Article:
Hubert (1905-1988) and Sam, (1907-1968) Bass, the boys of Josephine Odom Bass and Joe Bass, took on a large responsibility when their father died at age 56. Their mother had died three years earlier at age 54. There were four other children, all girls, in the home to be cared for. Hubert being two years older than Sam felt more of the load on his shoulders of caring for the family. Since he and Sam were now the bread winners, the girls, who were the housekeepers, and the family made ends meet by working together during these Depression years.
It was a struggle. Some had to forget or delay further education. Mary, the next youngest, was determined to get more schooling. She left home, much to Hubert’s dissatisfaction , for Charlotte. She worked as a housekeeper and boarded in a man and wife’s home in the affluent Myers Park neighborhood. She attended Kings Business School while working. She continued to live and work at a bank in Charlotte. She married Bryant Stone, a pharmacist at Walker Drugs. They were married at First Methodist Church across from the drug store, on North Tryon Street .My wife and I were members of this church for several years when we returned to Charlotte in the middle 1990s. I visited there recently, looking for Dr. Richard “Rusty” Inman, our former pastor. He has since left the pulpit for counseling.
Sam and Hubert married, raised a wonderful family and prospered well. Hubert had two boys, H.J.( Pete) and Harold. Pete graduated from Halls School in Sampson County. He went to work for Southern Bell Telephone Company in Goldsboro. He married Melva Ree Darden and they raised three children. All are doing well. Harold married and moved to Wilkesboro, where he went to school and became an inhalation/respiration therapist at Wilkes General Hospital. He and wife Hazel Puryear, also from Sampson County, have two children.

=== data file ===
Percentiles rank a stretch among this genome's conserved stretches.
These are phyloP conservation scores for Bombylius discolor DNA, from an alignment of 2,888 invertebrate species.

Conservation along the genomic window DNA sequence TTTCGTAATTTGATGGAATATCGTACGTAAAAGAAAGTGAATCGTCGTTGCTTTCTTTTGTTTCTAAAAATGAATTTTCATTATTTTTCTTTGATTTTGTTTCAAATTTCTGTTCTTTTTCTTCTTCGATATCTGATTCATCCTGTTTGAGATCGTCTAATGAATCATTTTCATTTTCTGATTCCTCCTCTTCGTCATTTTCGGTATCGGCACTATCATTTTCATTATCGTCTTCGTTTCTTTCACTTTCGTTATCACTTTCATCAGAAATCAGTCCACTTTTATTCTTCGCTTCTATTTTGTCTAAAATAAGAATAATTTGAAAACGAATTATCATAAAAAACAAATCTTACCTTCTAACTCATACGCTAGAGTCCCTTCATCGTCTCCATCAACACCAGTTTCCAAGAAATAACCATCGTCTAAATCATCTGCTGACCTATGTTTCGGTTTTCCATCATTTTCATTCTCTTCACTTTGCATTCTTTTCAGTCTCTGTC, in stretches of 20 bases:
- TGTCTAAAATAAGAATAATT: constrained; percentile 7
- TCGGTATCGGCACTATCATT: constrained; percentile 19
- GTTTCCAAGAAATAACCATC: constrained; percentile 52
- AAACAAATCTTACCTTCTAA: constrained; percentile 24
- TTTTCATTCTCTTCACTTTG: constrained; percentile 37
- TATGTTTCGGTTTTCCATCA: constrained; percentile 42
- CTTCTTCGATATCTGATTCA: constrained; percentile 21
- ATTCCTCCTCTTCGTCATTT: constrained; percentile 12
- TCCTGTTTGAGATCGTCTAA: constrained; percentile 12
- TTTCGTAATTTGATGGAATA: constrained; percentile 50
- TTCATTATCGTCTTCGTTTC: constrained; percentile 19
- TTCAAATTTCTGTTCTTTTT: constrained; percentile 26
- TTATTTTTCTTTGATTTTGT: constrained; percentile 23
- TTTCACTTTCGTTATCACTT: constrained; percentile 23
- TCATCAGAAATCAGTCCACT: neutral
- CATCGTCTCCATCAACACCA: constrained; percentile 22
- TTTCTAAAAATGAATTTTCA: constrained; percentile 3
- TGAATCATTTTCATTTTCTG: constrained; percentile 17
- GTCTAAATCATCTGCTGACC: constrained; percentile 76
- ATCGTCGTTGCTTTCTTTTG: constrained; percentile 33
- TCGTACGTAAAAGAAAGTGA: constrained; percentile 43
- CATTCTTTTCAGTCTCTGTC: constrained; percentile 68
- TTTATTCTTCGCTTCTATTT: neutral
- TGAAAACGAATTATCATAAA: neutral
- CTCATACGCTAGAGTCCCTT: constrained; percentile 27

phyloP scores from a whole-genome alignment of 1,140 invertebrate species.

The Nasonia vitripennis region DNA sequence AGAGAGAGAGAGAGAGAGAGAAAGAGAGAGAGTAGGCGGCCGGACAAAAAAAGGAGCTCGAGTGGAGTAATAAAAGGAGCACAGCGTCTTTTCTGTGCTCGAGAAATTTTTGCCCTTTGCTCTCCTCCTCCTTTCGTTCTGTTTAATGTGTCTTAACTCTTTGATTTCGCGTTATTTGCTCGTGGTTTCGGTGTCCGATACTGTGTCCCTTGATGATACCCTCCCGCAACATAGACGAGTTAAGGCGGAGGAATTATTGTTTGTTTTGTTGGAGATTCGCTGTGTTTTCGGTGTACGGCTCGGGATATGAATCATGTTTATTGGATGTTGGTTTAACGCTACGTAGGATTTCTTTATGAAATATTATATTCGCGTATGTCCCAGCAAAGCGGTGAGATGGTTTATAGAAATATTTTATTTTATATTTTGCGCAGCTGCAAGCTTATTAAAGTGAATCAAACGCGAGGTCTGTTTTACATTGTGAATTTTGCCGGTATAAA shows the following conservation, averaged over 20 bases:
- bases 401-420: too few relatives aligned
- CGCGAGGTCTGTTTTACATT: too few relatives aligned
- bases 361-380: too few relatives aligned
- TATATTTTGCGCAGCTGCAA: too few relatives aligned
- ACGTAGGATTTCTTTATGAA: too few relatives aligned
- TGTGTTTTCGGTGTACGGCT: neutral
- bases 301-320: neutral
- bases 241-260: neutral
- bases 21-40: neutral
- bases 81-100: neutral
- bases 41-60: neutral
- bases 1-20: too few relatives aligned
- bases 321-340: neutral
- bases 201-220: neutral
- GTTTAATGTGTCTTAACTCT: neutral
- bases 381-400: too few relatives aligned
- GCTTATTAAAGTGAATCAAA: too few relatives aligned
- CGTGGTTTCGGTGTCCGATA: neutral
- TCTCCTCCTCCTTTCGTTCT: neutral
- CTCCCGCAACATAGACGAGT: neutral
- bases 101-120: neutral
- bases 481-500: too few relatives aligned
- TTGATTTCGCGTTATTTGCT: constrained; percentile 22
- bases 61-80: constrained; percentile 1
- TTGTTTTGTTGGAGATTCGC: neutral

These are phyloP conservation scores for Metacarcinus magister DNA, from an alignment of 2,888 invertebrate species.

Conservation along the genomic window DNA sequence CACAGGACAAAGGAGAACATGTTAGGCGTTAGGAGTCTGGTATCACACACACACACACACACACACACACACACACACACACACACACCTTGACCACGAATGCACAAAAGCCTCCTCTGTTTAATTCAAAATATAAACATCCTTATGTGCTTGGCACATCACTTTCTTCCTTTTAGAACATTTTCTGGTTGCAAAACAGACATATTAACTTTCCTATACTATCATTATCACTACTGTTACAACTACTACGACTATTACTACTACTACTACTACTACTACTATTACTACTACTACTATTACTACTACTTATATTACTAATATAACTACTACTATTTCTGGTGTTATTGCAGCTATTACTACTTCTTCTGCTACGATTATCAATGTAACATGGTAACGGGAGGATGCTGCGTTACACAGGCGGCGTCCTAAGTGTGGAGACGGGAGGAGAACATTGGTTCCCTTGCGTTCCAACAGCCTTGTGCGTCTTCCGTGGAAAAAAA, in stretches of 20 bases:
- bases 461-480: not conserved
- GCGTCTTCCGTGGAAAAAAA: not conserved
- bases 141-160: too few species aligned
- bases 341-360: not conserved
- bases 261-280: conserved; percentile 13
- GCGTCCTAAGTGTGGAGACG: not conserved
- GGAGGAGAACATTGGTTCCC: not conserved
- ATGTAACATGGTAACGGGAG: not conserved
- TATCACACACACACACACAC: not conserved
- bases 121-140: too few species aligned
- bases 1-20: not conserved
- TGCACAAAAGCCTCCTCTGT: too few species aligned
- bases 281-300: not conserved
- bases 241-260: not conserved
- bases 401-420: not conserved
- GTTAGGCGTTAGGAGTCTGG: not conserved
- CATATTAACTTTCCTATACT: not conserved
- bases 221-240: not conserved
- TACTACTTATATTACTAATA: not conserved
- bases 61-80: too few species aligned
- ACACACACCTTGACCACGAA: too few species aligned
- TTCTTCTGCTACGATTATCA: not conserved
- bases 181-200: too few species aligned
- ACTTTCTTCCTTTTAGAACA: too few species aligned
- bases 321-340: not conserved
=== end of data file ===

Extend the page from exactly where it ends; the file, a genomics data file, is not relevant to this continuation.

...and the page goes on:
Joe and Josephine Bass, ” dirt farmers” from Sampson County, can be proud of their children, grandchildren, great-grandchildren, and G-G-grandchildren . They have done well and continue to succeed . Aunt Lola, Uncle Hubert’s wife, age 103, still praises them all. She loves their visits where she lives in Willow Creek Nursing Home in Goldsboro. In one of my recent visits, I realized how much she is loved and cared for by the staff. After all ,she is the oldest one in the home. The oldest deserve the best, and she gets it.
Sam and wife Pearl had three children — Joe, Julia and Portia. Sam became a very successful farmer near Faison. Joe took over the farming operation when his father died at the early age of 61. Joe continued the successful farm until his death . His son Mark continues the farming business today that his grandfather began in the late 1930’s. Joe’s other two son’s, Steve and Joby, were pharmacists in Clinton. Jody attended an ACC basketball game with me here in Atlanta , while getting an advance degree in pharmacy at Mercer University. A couple of years later he and his lady friend were killed in a tragic auto accident between Fayetteville and Clinton on treacherous N.C. Highway 24. Today Steve has sold his thriving pharmacy business in Clinton, and returned to his love of farming. What goes around comes around. So true with so many of us. Another way of saying it is that you can take the boy out of the country, and off the farm, but you can’t take the country out of the boy, and more than likely he will return to the farm.
The girls, Portia and Julia, are still in the area, with children , but unfortunately I have not kept up with their lives as well as the boys. I will be gathering more information on them to complete the Bass Family history book and tree.